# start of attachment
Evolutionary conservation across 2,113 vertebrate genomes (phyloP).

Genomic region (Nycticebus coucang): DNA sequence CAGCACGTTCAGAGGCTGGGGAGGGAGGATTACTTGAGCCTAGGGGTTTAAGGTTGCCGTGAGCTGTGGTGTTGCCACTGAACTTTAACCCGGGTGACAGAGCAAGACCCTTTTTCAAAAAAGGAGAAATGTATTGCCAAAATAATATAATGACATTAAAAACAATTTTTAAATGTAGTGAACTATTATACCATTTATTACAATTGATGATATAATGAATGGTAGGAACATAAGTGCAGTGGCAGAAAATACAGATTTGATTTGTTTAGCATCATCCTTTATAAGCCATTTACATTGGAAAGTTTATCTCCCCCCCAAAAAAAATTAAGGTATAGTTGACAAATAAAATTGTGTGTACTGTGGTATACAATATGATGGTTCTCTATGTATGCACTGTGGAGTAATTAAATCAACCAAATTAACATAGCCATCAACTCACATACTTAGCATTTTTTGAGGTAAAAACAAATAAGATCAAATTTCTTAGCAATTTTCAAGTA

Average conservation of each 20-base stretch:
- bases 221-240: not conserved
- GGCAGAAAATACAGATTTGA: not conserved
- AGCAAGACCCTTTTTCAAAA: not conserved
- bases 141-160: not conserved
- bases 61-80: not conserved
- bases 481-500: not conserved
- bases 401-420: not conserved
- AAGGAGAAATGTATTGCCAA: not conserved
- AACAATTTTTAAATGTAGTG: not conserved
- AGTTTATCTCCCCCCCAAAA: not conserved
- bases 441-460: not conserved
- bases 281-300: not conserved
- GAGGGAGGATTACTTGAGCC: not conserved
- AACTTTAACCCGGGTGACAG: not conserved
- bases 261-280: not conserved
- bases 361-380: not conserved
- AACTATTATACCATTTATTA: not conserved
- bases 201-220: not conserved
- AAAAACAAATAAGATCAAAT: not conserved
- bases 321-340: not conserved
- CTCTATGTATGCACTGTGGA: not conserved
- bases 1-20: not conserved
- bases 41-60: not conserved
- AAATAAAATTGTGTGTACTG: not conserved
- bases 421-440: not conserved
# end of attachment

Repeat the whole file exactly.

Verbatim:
Evolutionary conservation across 2,113 vertebrate genomes (phyloP).

Genomic region (Nycticebus coucang): DNA sequence CAGCACGTTCAGAGGCTGGGGAGGGAGGATTACTTGAGCCTAGGGGTTTAAGGTTGCCGTGAGCTGTGGTGTTGCCACTGAACTTTAACCCGGGTGACAGAGCAAGACCCTTTTTCAAAAAAGGAGAAATGTATTGCCAAAATAATATAATGACATTAAAAACAATTTTTAAATGTAGTGAACTATTATACCATTTATTACAATTGATGATATAATGAATGGTAGGAACATAAGTGCAGTGGCAGAAAATACAGATTTGATTTGTTTAGCATCATCCTTTATAAGCCATTTACATTGGAAAGTTTATCTCCCCCCCAAAAAAAATTAAGGTATAGTTGACAAATAAAATTGTGTGTACTGTGGTATACAATATGATGGTTCTCTATGTATGCACTGTGGAGTAATTAAATCAACCAAATTAACATAGCCATCAACTCACATACTTAGCATTTTTTGAGGTAAAAACAAATAAGATCAAATTTCTTAGCAATTTTCAAGTA

Average conservation of each 20-base stretch:
- bases 221-240: not conserved
- GGCAGAAAATACAGATTTGA: not conserved
- AGCAAGACCCTTTTTCAAAA: not conserved
- bases 141-160: not conserved
- bases 61-80: not conserved
- bases 481-500: not conserved
- bases 401-420: not conserved
- AAGGAGAAATGTATTGCCAA: not conserved
- AACAATTTTTAAATGTAGTG: not conserved
- AGTTTATCTCCCCCCCAAAA: not conserved
- bases 441-460: not conserved
- bases 281-300: not conserved
- GAGGGAGGATTACTTGAGCC: not conserved
- AACTTTAACCCGGGTGACAG: not conserved
- bases 261-280: not conserved
- bases 361-380: not conserved
- AACTATTATACCATTTATTA: not conserved
- bases 201-220: not conserved
- AAAAACAAATAAGATCAAAT: not conserved
- bases 321-340: not conserved
- CTCTATGTATGCACTGTGGA: not conserved
- bases 1-20: not conserved
- bases 41-60: not conserved
- AAATAAAATTGTGTGTACTG: not conserved
- bases 421-440: not conserved